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A claim that sex traffickers are sending out scam USPS text messages to track people’s locations has been making rounds on social media.
Experts say that the texts are fake, but it’s a scam to induce people to provide their identity or financial information. There’s no evidence this is linked to sex trafficking.
It’s good to be on your guard anytime you receive an unfamiliar text, but one social media claim about a United States Postal Service scam text seems rather far-fetched.
In a TikTok video that was reposted to Facebook, a woman points to a text message claiming to be from USPS. The screenshot of the text reads, "USPS: the arranged delivery for the package 1z50672 got changed. Please confirm here," and then includes a link.
"By clicking on that link you are actually sending your precise location to sex traffickers in your local area, so they can swoop in and come pick your ass up," the woman tells viewers.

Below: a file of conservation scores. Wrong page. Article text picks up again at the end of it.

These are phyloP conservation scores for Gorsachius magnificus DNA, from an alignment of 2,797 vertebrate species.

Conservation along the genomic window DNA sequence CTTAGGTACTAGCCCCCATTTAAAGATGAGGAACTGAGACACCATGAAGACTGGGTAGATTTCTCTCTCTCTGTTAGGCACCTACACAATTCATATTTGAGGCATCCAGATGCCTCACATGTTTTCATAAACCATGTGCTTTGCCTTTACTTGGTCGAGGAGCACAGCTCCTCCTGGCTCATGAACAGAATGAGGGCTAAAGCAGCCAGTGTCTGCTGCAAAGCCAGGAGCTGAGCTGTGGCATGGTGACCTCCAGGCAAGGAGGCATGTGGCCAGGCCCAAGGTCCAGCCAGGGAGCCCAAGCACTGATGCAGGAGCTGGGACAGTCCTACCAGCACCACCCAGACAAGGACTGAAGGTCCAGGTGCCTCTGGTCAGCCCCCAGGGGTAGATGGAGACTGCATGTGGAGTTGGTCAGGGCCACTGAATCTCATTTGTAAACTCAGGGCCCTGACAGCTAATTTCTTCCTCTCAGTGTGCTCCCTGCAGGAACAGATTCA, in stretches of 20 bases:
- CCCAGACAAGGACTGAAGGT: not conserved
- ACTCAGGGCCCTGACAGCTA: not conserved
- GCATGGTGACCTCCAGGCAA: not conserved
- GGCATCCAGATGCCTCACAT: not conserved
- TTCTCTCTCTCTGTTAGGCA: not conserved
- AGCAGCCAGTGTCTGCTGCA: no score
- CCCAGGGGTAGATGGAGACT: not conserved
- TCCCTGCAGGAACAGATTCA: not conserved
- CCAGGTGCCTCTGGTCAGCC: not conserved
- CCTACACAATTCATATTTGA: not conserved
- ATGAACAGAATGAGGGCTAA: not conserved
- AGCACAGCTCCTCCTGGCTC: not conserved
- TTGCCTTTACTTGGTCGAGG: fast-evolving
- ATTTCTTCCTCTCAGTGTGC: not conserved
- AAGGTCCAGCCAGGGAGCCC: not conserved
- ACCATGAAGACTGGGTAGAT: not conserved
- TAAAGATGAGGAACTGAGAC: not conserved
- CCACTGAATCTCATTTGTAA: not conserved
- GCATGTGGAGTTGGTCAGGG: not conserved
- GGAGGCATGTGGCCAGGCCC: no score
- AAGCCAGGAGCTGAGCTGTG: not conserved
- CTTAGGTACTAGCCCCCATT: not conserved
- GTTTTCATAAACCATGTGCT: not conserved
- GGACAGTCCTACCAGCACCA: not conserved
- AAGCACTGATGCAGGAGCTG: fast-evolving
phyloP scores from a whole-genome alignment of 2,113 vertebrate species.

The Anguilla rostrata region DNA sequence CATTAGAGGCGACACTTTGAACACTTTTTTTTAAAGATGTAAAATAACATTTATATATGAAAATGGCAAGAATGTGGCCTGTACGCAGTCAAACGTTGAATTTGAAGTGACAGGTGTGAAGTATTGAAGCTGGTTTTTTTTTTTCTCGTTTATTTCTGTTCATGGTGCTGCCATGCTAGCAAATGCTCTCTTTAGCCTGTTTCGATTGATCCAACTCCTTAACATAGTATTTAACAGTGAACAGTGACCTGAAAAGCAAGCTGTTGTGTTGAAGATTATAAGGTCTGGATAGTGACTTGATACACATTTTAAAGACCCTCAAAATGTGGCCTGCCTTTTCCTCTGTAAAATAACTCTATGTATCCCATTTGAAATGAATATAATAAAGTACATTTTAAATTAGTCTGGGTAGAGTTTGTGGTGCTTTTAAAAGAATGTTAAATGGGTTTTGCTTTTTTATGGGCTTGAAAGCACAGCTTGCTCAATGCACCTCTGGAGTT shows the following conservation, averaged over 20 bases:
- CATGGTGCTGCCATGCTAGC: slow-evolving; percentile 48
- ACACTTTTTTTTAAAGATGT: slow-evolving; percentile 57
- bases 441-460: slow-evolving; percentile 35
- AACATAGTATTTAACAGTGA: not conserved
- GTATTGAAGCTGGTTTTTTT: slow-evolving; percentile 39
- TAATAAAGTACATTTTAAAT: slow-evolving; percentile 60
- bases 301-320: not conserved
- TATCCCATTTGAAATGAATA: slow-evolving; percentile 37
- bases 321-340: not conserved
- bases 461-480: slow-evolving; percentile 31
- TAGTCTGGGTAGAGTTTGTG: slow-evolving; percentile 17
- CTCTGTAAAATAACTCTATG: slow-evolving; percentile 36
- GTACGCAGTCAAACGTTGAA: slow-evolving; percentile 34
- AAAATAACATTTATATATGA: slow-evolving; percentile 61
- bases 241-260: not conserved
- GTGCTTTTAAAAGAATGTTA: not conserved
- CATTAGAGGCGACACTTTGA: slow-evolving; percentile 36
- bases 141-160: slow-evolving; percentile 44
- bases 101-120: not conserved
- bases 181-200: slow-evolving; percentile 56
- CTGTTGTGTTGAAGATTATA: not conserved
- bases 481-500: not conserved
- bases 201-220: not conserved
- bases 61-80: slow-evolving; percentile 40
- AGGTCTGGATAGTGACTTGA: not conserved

A TikTok video reposted to Facebook claims that by clicking on a link from a fake USPS text message, "you are sending your precise location to sex traffickers in your local area" so they can kidnap you.
The text messages are scams, but there is no evidence they are linked to sex trafficking.
We rate this claim False.
Facebook post, April 19, 2021
PolitiFact, These texts are suspicious, but not tied to sex trafficking, August 26, 2020
Email interview with Ayan Ahmed, Communications Specialist for the Polaris Project, April 26, 2021
Polaris Project, Polaris Stement Regarding Rumors About Unclaimed Package Text Messages and Sex Trafficking Scheme, August 27, 2020
Polaris Project, Human Trafficking Rumors, accessed April 26, 2021
Email interview with the United States Postal Inspection Service, April 26, 2021
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